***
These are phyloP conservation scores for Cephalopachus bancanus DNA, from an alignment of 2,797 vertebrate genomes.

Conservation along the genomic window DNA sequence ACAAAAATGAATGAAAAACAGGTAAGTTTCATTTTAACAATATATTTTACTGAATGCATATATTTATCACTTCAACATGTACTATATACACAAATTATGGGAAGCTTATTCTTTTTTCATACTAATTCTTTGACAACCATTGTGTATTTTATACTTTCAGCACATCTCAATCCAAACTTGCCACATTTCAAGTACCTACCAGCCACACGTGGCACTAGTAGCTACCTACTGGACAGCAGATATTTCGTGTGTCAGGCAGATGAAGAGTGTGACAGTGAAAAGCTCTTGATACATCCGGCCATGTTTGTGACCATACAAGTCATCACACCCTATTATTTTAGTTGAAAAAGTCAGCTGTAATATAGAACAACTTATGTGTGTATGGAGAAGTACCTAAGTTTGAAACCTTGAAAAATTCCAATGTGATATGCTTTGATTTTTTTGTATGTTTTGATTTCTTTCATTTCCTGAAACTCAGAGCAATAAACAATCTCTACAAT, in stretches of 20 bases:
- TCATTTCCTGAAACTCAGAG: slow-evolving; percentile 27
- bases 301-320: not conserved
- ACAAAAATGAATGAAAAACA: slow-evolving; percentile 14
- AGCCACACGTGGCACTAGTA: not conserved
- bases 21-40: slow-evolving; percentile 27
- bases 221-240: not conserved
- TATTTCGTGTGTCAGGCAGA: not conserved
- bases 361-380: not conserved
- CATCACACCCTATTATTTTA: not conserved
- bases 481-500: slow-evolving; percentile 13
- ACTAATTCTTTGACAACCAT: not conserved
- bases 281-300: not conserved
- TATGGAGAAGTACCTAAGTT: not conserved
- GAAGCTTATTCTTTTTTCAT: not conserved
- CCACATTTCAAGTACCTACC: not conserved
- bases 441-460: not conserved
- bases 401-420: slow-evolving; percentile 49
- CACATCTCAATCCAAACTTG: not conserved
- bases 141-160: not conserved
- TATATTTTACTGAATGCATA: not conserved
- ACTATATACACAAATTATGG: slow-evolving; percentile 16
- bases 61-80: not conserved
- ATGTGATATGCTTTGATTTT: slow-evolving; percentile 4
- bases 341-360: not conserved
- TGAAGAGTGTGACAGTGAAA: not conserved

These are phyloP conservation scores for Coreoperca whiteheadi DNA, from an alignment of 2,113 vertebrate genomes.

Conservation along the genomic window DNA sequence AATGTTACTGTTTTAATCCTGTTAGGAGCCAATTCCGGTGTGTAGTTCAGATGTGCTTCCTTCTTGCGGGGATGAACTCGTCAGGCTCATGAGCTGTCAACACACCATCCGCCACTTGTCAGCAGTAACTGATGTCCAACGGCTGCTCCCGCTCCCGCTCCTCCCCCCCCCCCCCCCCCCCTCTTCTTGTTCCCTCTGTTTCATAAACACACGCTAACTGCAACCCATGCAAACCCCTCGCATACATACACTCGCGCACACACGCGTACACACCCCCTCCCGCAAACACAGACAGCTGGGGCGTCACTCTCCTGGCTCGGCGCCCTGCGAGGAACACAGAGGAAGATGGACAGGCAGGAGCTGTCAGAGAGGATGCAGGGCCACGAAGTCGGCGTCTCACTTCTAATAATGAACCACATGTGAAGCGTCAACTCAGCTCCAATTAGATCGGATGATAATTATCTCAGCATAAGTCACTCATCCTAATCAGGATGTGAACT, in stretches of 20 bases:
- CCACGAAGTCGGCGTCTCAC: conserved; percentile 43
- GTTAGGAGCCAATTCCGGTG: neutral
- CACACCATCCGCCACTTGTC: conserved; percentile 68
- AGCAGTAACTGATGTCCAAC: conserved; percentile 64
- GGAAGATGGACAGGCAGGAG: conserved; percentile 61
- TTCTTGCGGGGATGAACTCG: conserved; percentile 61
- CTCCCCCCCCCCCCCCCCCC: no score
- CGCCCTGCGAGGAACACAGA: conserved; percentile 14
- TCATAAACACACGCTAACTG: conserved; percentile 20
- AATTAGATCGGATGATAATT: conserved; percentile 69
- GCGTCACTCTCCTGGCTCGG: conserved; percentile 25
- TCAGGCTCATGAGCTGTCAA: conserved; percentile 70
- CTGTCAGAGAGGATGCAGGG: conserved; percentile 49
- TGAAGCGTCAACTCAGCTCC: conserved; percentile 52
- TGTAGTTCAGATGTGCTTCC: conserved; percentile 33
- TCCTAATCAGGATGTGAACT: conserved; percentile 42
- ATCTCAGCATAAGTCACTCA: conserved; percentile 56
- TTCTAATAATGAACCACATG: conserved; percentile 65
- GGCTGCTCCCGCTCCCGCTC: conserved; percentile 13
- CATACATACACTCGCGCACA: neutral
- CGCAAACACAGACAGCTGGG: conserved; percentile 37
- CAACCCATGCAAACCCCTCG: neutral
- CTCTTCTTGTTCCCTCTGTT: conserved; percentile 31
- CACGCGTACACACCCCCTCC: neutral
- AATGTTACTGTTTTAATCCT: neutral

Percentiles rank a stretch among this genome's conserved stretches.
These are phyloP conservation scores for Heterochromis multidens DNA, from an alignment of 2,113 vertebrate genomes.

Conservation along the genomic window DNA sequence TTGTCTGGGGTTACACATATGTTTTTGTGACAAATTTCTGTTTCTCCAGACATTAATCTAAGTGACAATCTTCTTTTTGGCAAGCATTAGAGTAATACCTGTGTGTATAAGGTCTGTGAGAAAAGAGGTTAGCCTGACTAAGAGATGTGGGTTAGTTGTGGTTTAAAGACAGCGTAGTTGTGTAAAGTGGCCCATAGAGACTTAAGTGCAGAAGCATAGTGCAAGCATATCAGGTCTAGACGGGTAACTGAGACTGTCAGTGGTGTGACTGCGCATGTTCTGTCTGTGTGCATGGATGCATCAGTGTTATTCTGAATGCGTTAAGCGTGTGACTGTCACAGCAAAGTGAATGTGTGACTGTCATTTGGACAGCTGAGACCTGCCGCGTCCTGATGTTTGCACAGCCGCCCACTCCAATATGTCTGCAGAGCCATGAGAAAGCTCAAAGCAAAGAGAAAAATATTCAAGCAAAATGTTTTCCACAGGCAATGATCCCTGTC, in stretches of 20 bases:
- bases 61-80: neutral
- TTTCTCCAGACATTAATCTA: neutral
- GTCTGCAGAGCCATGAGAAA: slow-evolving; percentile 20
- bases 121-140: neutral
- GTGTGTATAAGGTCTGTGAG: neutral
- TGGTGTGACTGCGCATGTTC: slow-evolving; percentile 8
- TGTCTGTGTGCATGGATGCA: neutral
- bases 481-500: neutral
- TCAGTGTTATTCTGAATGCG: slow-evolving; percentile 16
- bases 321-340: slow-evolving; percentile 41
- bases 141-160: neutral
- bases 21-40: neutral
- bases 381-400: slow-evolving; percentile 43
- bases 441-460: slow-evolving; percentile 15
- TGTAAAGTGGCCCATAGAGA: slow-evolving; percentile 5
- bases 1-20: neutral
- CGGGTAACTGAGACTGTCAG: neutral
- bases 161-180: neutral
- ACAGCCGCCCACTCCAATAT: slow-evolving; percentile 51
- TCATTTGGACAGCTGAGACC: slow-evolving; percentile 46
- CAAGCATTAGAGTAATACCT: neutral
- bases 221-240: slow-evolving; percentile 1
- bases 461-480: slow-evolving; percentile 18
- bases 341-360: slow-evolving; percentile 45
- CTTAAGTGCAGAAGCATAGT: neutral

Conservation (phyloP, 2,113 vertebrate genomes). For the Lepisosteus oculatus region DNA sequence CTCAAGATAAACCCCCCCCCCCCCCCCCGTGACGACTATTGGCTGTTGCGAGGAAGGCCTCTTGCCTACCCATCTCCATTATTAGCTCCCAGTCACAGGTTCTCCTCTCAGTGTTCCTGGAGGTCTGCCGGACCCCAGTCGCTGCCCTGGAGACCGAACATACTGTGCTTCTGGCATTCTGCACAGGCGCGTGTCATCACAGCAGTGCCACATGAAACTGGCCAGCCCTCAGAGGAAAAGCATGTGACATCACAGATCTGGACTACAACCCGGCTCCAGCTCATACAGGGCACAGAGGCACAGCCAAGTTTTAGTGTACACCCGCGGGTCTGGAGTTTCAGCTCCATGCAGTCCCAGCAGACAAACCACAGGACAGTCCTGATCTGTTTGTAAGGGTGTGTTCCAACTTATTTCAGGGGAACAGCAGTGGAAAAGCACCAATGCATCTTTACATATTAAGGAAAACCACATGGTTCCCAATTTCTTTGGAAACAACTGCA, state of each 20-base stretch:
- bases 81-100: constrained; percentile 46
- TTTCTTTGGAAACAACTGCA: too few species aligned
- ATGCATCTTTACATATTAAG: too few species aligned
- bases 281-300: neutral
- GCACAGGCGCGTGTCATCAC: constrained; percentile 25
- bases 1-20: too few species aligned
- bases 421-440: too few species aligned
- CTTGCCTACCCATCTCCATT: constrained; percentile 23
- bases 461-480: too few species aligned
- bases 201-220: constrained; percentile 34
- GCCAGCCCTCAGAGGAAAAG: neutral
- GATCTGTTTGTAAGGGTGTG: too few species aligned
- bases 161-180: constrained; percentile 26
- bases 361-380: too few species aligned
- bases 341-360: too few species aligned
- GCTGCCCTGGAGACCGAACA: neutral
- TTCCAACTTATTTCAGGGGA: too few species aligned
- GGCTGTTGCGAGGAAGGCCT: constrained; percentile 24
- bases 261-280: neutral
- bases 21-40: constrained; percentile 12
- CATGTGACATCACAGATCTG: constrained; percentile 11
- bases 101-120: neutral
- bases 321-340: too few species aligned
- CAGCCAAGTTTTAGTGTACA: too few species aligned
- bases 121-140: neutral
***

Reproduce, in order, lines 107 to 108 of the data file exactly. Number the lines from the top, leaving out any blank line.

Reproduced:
- CAGCCAAGTTTTAGTGTACA: too few species aligned
- bases 121-140: neutral